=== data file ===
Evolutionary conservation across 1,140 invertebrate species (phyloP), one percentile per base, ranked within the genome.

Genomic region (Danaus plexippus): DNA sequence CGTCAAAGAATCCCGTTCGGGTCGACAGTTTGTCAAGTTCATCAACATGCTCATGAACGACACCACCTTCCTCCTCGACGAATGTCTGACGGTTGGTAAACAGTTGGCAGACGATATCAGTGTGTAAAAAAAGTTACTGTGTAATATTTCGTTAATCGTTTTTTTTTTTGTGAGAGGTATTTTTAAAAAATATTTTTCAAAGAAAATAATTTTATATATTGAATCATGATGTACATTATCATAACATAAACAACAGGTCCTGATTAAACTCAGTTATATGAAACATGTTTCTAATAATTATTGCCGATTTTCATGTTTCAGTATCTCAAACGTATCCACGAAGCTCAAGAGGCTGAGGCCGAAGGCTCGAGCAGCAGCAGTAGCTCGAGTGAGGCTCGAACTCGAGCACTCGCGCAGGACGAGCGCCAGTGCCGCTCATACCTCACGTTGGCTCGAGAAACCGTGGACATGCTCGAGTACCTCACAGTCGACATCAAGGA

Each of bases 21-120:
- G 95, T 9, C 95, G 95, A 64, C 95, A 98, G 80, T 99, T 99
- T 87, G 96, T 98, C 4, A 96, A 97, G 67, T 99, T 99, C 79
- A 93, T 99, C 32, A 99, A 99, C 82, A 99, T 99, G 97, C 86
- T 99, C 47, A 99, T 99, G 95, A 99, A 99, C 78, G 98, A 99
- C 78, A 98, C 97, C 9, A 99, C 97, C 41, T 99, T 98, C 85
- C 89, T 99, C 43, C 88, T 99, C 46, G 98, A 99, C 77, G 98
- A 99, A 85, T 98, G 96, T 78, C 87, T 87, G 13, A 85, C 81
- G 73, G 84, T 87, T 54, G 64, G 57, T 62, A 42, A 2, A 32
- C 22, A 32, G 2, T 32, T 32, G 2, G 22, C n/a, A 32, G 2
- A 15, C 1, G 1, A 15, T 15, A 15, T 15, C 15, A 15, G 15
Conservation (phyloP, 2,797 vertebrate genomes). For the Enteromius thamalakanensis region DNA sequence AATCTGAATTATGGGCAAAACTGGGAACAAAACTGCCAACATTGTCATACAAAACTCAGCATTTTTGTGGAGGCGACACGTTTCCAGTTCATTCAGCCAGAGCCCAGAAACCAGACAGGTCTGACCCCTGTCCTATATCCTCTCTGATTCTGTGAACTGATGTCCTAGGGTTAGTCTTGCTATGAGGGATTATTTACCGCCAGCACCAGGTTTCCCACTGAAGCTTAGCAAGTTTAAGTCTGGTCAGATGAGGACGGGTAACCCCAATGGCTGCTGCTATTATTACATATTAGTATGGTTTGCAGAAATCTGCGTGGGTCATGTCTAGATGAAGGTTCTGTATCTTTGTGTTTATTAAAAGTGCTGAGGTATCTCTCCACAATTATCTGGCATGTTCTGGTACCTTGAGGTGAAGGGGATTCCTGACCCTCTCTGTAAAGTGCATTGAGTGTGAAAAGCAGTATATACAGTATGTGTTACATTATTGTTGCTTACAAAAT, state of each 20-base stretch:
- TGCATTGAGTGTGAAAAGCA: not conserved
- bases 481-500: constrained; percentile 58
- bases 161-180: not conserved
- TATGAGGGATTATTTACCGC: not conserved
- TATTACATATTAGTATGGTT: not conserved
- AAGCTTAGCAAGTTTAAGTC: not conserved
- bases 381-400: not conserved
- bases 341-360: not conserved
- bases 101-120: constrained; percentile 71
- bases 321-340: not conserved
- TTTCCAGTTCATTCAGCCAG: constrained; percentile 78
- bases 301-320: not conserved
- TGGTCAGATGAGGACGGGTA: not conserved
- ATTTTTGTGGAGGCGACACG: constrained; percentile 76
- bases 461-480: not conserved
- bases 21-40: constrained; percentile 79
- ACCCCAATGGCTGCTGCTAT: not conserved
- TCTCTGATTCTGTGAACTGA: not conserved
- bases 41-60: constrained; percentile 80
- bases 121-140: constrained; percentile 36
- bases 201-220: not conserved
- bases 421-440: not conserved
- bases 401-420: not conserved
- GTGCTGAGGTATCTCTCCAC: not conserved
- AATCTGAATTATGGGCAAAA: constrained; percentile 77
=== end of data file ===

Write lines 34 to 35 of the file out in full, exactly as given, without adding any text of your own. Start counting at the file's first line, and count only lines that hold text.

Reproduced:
- bases 121-140: constrained; percentile 36
- bases 201-220: not conserved